COVID-19 pills must be taken within 5 days
COVID-19 pills must be taken within 5 days

COVID-19 pills must be taken within 5 days

Newly infected COVID-19 patients have two treatment options that can be taken at home. But that convenience comes with a catch: birth control pills should be taken as soon as possible when symptoms appear.

The challenge is to get tested, get a prescription and start the pills in a short window.

U.S. regulators approved Pfizer’s pill, Paxlovid, and Merck’s Lagevrio late last year. In high-risk patients, both were shown to reduce the chances of hospitalization or death due to COVID-19, although Pfizers were much more effective.

A closer look:

WHO SHOULD TAKE THESE PILLS?

The antiviral pills are not for everyone who gets a positive test. They are intended for those with mild or moderate COVID-19 who are more likely to become seriously ill. It includes elderly people and people with other health problems heart disease, cancer or diabetes that makes them more vulnerable.

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Both pills were OK’d for adults, while Paxlovid is also approved for children aged 12 and older.

WHO SHOULD NOT TAKE THESE PILLS?

Merck’s Lagevrio is not approved for use in children because it can interfere with bone growth. It is also not recommended for pregnant women due to the potential for birth defects.

Pfizer’s pill is not recommended for patients with severe kidney or liver problems. It may also not be the best option for some because it may interact with other drugs.

The antiviral pills are not approved for people who are hospitalized with COVID-19.

WHAT IS THE TREATMENT WINDOW?

The pills should be started as soon as possible, within five days after the onset of symptoms. Cough, headache, fever, loss of taste or smell and muscle and body pain are among the more common signs. The Centers for Disease Control and Prevention offers one website to check your symptoms.

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Dr. Cameron Wolfe, an infectious disease specialist at Duke University Hospital, advises you to take a test as soon as you have COVID-19 symptoms.

“If you wait until you’re starting to get short of breath, you’ve already largely missed the window where these drugs will be useful,” Wolfe said.

WHERE CAN YOU GET THE PILLS?

Pharmacies, local health centers, hospitals and emergency centers are among the places that have the antiviral pills, but prescriptions must come from a doctor or other authorized health professional.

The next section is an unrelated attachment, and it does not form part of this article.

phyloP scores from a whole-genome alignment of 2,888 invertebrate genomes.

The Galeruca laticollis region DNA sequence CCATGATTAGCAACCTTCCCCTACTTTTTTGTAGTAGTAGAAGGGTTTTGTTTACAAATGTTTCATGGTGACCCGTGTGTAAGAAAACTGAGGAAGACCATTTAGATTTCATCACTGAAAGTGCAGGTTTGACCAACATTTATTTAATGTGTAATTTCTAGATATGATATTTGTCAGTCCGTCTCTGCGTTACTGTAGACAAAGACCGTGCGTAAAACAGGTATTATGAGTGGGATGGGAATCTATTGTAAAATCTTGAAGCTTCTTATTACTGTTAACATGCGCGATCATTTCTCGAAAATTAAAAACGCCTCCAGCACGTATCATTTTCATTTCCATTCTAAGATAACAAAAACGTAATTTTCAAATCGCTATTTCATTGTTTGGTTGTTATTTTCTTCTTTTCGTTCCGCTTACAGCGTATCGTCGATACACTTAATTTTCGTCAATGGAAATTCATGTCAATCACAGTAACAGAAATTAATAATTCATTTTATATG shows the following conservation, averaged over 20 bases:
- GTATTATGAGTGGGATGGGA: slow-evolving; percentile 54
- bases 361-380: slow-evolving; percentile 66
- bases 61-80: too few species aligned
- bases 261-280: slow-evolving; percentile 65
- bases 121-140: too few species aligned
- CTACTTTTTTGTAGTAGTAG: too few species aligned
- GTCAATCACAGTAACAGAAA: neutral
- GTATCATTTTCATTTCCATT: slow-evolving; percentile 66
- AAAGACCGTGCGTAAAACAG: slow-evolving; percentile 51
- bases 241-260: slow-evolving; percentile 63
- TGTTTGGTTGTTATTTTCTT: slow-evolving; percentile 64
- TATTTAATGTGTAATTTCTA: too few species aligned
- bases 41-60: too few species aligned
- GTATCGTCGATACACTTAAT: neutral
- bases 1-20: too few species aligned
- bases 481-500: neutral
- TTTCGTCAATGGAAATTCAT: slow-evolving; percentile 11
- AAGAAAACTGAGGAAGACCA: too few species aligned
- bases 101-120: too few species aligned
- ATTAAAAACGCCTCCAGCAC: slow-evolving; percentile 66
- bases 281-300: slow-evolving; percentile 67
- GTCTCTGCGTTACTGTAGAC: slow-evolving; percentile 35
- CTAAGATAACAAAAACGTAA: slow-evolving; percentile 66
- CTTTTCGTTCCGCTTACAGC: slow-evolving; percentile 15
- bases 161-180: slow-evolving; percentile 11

The oral treatments are currently available in about 20,000 locations around the country, but President Joe Biden’s administration expects the total number to jump to about 40,000 in the next few weeks.

The administration is also working to expand the number of sites that can test patients and then provide the treatments in one visit. There are currently 2,200 of these so-called test-to-treat sites, including all 1,200 MinuteClinic sites in CVS pharmacies. Patients can find test-to-treat sites by checking with the U.S. government COVID.gov website.

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The supply of the pills was originally limited, but copious amounts are now available.

ARE THERE OTHER OPTIONS FOR NEW COVID-19 PATIENTS?

Yes, but it is not as easy to use as a pill.

In February, the Food and Drug Administration approved a new injectable drug from Eli Lilly, bebtelovimab, which targets the omicron variant of antiviral antibodies. Regulators approved this drug for adult and adolescent patients with mild to moderate cases of COVID-19 who are at high risk of hospitalization and death.

Earlier this year, regulators revoked emergency use permits for another Lilly treatment and drugs from Regeneron and GlaxoSmithKline because they were no longer effective against the developing virus.

WHAT OTHER TREATMENTS CAN COME?

Japanese drug manufacturer Shionogi is testing another antiviral pill.

Unlike Paxlovid, the company’s drug does not require taking another antiviral drug to increase its effectiveness against COVID-19. It could reduce some of the potential drug interaction problems associated with the Paxlovid combination.

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The Shionogi medicine is also designed to be taken once daily for five days. It is simpler than Paxlovid’s dosage, which must be taken twice daily for five days.

In the middle of the test phase, Shionogi said its drug significantly reduced COVID-19 viral levels and decreased in patients treated within five days of symptoms. The company is conducting a large global study in patients at increased risk of hospitalization or death due to age or other health problems. Early results from this study – which is funded by the US National Institutes of Health – are expected in the fall.

The company has already applied for approval in Japan and also plans to submit applications to regulators in the US and Europe.

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AP Health Writer Matthew Perrone contributed to this report. Follow Tom Murphy on Twitter at @thpmurphy.

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The Associated Press Health and Science Department receives support from the Howard Hughes Medical Institutes Department of Science Education. AP is solely responsible for all content.

Copyright 2022 The Associated Press. All rights reserved. This material may not be published, broadcast, rewritten or redistributed without permission.


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